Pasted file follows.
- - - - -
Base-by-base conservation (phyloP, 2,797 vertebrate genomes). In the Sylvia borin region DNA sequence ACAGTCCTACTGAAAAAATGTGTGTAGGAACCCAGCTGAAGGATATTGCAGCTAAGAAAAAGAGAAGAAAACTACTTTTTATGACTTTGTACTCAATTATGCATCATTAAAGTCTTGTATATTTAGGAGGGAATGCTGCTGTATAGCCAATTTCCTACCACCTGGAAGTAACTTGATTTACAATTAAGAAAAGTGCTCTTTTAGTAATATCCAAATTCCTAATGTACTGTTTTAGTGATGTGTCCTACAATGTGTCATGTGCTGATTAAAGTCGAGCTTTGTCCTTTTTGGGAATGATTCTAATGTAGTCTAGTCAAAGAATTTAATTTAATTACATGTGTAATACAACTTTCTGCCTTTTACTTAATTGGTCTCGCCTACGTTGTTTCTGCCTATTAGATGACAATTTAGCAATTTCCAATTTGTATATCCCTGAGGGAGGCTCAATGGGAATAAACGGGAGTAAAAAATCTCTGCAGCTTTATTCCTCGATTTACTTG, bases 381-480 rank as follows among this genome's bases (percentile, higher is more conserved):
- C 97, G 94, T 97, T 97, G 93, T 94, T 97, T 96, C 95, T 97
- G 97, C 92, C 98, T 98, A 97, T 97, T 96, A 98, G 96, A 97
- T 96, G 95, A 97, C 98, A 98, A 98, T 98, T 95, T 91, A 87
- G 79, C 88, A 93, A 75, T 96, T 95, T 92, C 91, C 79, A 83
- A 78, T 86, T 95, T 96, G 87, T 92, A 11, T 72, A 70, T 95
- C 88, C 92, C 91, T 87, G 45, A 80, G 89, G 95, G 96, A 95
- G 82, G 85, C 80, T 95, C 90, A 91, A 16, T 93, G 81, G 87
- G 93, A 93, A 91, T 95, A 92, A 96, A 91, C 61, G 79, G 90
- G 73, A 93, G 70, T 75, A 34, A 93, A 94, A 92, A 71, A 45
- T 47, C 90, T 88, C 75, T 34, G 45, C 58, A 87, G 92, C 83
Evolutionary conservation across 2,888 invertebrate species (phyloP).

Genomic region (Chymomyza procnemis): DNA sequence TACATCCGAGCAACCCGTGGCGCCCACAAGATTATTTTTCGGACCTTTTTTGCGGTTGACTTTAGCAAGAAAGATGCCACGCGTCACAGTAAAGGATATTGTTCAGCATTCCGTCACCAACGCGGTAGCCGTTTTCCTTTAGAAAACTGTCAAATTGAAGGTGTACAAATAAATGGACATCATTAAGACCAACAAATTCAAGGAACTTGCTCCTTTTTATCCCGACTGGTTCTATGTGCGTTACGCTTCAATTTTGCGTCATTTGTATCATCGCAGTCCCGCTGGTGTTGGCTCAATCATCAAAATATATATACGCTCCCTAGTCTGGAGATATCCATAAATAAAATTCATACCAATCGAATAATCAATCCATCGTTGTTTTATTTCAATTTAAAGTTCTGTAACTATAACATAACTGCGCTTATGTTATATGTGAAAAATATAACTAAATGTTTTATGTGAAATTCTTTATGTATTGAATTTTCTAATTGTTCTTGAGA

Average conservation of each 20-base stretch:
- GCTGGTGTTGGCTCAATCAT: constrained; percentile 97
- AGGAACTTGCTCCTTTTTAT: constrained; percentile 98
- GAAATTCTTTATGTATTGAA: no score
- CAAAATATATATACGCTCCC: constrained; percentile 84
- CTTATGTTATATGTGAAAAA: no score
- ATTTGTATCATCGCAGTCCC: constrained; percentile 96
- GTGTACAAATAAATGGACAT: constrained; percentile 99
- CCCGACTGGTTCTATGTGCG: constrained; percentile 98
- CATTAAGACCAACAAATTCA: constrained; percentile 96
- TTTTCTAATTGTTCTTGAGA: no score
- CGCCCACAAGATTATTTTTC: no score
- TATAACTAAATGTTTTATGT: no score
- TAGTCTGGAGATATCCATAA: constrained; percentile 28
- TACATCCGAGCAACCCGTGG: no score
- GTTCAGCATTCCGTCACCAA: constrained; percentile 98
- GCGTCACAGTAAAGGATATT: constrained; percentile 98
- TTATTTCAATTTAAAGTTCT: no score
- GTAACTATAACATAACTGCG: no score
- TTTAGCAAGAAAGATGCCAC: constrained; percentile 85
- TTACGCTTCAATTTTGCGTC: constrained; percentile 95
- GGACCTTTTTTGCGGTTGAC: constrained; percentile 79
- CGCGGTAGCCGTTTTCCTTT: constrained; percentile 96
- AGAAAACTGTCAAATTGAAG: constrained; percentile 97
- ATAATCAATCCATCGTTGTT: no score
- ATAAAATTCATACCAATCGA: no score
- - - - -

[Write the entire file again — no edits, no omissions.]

Base-by-base conservation (phyloP, 2,797 vertebrate genomes). In the Sylvia borin region DNA sequence ACAGTCCTACTGAAAAAATGTGTGTAGGAACCCAGCTGAAGGATATTGCAGCTAAGAAAAAGAGAAGAAAACTACTTTTTATGACTTTGTACTCAATTATGCATCATTAAAGTCTTGTATATTTAGGAGGGAATGCTGCTGTATAGCCAATTTCCTACCACCTGGAAGTAACTTGATTTACAATTAAGAAAAGTGCTCTTTTAGTAATATCCAAATTCCTAATGTACTGTTTTAGTGATGTGTCCTACAATGTGTCATGTGCTGATTAAAGTCGAGCTTTGTCCTTTTTGGGAATGATTCTAATGTAGTCTAGTCAAAGAATTTAATTTAATTACATGTGTAATACAACTTTCTGCCTTTTACTTAATTGGTCTCGCCTACGTTGTTTCTGCCTATTAGATGACAATTTAGCAATTTCCAATTTGTATATCCCTGAGGGAGGCTCAATGGGAATAAACGGGAGTAAAAAATCTCTGCAGCTTTATTCCTCGATTTACTTG, bases 381-480 rank as follows among this genome's bases (percentile, higher is more conserved):
- C 97, G 94, T 97, T 97, G 93, T 94, T 97, T 96, C 95, T 97
- G 97, C 92, C 98, T 98, A 97, T 97, T 96, A 98, G 96, A 97
- T 96, G 95, A 97, C 98, A 98, A 98, T 98, T 95, T 91, A 87
- G 79, C 88, A 93, A 75, T 96, T 95, T 92, C 91, C 79, A 83
- A 78, T 86, T 95, T 96, G 87, T 92, A 11, T 72, A 70, T 95
- C 88, C 92, C 91, T 87, G 45, A 80, G 89, G 95, G 96, A 95
- G 82, G 85, C 80, T 95, C 90, A 91, A 16, T 93, G 81, G 87
- G 93, A 93, A 91, T 95, A 92, A 96, A 91, C 61, G 79, G 90
- G 73, A 93, G 70, T 75, A 34, A 93, A 94, A 92, A 71, A 45
- T 47, C 90, T 88, C 75, T 34, G 45, C 58, A 87, G 92, C 83
Evolutionary conservation across 2,888 invertebrate species (phyloP).

Genomic region (Chymomyza procnemis): DNA sequence TACATCCGAGCAACCCGTGGCGCCCACAAGATTATTTTTCGGACCTTTTTTGCGGTTGACTTTAGCAAGAAAGATGCCACGCGTCACAGTAAAGGATATTGTTCAGCATTCCGTCACCAACGCGGTAGCCGTTTTCCTTTAGAAAACTGTCAAATTGAAGGTGTACAAATAAATGGACATCATTAAGACCAACAAATTCAAGGAACTTGCTCCTTTTTATCCCGACTGGTTCTATGTGCGTTACGCTTCAATTTTGCGTCATTTGTATCATCGCAGTCCCGCTGGTGTTGGCTCAATCATCAAAATATATATACGCTCCCTAGTCTGGAGATATCCATAAATAAAATTCATACCAATCGAATAATCAATCCATCGTTGTTTTATTTCAATTTAAAGTTCTGTAACTATAACATAACTGCGCTTATGTTATATGTGAAAAATATAACTAAATGTTTTATGTGAAATTCTTTATGTATTGAATTTTCTAATTGTTCTTGAGA

Average conservation of each 20-base stretch:
- GCTGGTGTTGGCTCAATCAT: constrained; percentile 97
- AGGAACTTGCTCCTTTTTAT: constrained; percentile 98
- GAAATTCTTTATGTATTGAA: no score
- CAAAATATATATACGCTCCC: constrained; percentile 84
- CTTATGTTATATGTGAAAAA: no score
- ATTTGTATCATCGCAGTCCC: constrained; percentile 96
- GTGTACAAATAAATGGACAT: constrained; percentile 99
- CCCGACTGGTTCTATGTGCG: constrained; percentile 98
- CATTAAGACCAACAAATTCA: constrained; percentile 96
- TTTTCTAATTGTTCTTGAGA: no score
- CGCCCACAAGATTATTTTTC: no score
- TATAACTAAATGTTTTATGT: no score
- TAGTCTGGAGATATCCATAA: constrained; percentile 28
- TACATCCGAGCAACCCGTGG: no score
- GTTCAGCATTCCGTCACCAA: constrained; percentile 98
- GCGTCACAGTAAAGGATATT: constrained; percentile 98
- TTATTTCAATTTAAAGTTCT: no score
- GTAACTATAACATAACTGCG: no score
- TTTAGCAAGAAAGATGCCAC: constrained; percentile 85
- TTACGCTTCAATTTTGCGTC: constrained; percentile 95
- GGACCTTTTTTGCGGTTGAC: constrained; percentile 79
- CGCGGTAGCCGTTTTCCTTT: constrained; percentile 96
- AGAAAACTGTCAAATTGAAG: constrained; percentile 97
- ATAATCAATCCATCGTTGTT: no score
- ATAAAATTCATACCAATCGA: no score